Box Office Preview: Iron Man Launches Summer Movie Season
Made of Honor looks to conquer second place.Iron Man is first up to bat this year and is ready to rock the box office and get moviegoers back into the theaters after a lackluster spring season. As a non-sequel, it won't reach the dizzying heights of last May's trio of threequels, but the comic book flick will create a new franchise and give audiences starving for excitement something to rally behind. Sony offers an alternative in the form of the wedding-themed romantic comedy Made of Honor which hopes to play to an older and more female crowd. The overall box office will be nowhere near the towering levels of last year when Spider-Man 3 shattered the all-time opening weekend record, but the summer movie season will still get off to a solid start nonetheless with many more blockbusters right around the corner.
Marvel Studios unveils its first self-financed film with Iron Man which stars Robert Downey Jr. as billionaire playboy Tony Stark who becomes the metal-clad super hero after a near-death experience. The PG-13 film also stars Terrence Howard and Jeff Bridges while Gwyneth Paltrow snags the coveted 'and' credit. Directed by Jon Favreau, the action film will play to a broad audience although males should outnumber the ladies. The Iron Man character is not as universally known as Spider-Man or Superman so many moviegoers may wait on the sidelines at first. But the comic crowd is big enough that those with a sense of urgency will power the film to stellar numbers this weekend. The marketing push from Paramount and from the film's promotional partners has been loud and aggressive.
The first weekend of May represents one of the most valuable pieces of real estate on the calendar. History has shown that the right tentpole film can pull in astounding amounts of money given the public's hunger for a great event film coupled with the fact that no other big movies are out yet. With all other summer contenders still on deck, a film can grab that fourth or fifth screen within a multiplex to absorb all consumer demand upfront. Studios plant their flags early to scare away the competition which is why it should come as no surprise that Fox has already claimed the frame next year for its X-Men Origins: Wolverine while Disney will get May 2010 going with The Chronicles of Narnia: The Voyage of the Dawn Treader.
Opening weekend grosses for the biggest early May blockbusters that kicked off the summer before last year include $114.8M for 2002's Spider-Man, $85.6M for 2003's X2: X-Men United, and $68.1M for 2001's The Mummy Returns. All those films were effects-driven action titles that faced zero competition when they debuted and seized control over the maximum possible screens within multiplexes. At today's ticket prices, those figures would be roughly $135M, $97M, and $82M respectively. Iron Man is in a similar situation as it has a built-in audience even though it's not a sequel.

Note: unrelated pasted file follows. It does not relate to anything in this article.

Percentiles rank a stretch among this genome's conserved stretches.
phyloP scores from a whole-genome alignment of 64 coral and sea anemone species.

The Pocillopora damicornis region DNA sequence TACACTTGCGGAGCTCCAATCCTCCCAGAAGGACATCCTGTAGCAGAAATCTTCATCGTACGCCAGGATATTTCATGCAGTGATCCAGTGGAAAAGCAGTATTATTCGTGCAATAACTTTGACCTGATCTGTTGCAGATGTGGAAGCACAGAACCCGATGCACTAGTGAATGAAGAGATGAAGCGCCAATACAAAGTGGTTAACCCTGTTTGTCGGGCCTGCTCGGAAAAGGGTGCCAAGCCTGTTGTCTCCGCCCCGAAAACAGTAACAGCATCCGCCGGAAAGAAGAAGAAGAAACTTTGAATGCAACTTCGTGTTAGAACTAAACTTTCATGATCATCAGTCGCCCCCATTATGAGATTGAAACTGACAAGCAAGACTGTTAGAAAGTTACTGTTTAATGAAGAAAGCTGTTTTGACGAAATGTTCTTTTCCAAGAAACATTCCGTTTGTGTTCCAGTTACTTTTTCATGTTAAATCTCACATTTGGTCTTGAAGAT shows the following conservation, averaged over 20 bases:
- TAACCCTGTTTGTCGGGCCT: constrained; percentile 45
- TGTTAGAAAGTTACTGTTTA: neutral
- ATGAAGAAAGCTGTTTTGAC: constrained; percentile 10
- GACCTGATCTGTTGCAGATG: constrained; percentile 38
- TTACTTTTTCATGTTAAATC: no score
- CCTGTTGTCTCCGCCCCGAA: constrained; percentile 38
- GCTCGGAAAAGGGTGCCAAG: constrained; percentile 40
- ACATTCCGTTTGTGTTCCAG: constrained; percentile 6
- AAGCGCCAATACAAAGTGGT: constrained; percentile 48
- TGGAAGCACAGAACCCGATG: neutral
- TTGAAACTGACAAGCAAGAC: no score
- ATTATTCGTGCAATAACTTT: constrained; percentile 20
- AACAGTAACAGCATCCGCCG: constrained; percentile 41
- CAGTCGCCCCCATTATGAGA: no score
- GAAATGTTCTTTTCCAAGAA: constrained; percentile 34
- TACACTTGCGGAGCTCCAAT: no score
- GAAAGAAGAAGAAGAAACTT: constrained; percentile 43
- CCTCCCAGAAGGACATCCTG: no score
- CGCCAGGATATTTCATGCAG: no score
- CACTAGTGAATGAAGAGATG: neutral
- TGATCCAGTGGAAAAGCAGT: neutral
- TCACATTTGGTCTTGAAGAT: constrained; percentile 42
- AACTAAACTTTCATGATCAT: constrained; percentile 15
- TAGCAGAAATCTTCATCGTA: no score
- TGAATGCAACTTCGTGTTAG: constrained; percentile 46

Robert Downey, Jr. as Tony Stark
Other films that the Stark flick can be compared to are Marvel's previous summer pics that first brought very popular characters to the big screen. In 2000, X-Men generated a July bow of $54.5M ($70M at today's prices). Three years later The Hulk, a better-known character than Iron Man, debuted to $62.1M (also $70M today) in mid-June. In July of 2005, Fantastic Four premiered to $56.1M ($60M at 2008 prices). Those films all opened later in the season and faced stiffer competition from other summer action films. Iron Man, which is in the same ballpark when it comes to popularity, has the multiplexes to itself this weekend.
Many in the media have speculated that this week's release of the Grand Theft Auto IV video game will soften Iron Man's opening weekend potential because of the vast overlap in audiences. While some small impact may be felt, this should not be too much of an issue since the super hero film is a must-see event movie and fans will find the time to go and see it over the weekend.
Critics have been praising Iron Man as well as its star and director. Strong reviews certainly can't hurt, but they do not necessarily indicate how big of a blockbuster this will be. The nation's top critics are mostly in the over-40 demographic which is certainly not the major group that buys tickets for these kinds of movies. So just because Richard Roeper gives a thumbs up, it doesn't mean that the 15-year-old in Atlanta, the 20-year-old in Phoenix, or the 25-year-old in St. Louis will be satisfied with the product. Sure Downey's acting is solid as usual, but the film does not pack as much action as fans are expecting and that could hurt in the long run.
Adding to the mix on opening weekend are the early previews that begin at 8pm on Thursday night. Hardcore fans will no doubt rush out to these shows and open up seats over the Friday-to-Sunday period to others who are not in as much of a rush. Last May ahead of the Memorial Day holiday session, Pirates of the Caribbean: At World's End pulled in a gargantuan $13.2M from its heavily-advertised Thursday night shows starting at the same time. Given the higher anticipation levels and the later date when more college students were on break, that figure will not be matched by Iron Man. Transformers also launched a night early with 8pm shows last July taking in $8.8M on a Monday when students of all ages were out of school. Tony Stark may also come in lower than that figure too given the calendar differences.
Blasting off in more than 3,800 theaters, Iron Man could open to about $77M over the Friday-to-Sunday period and around $83M when adding in Thursday night grosses.
Iron Man flies into theaters this weekend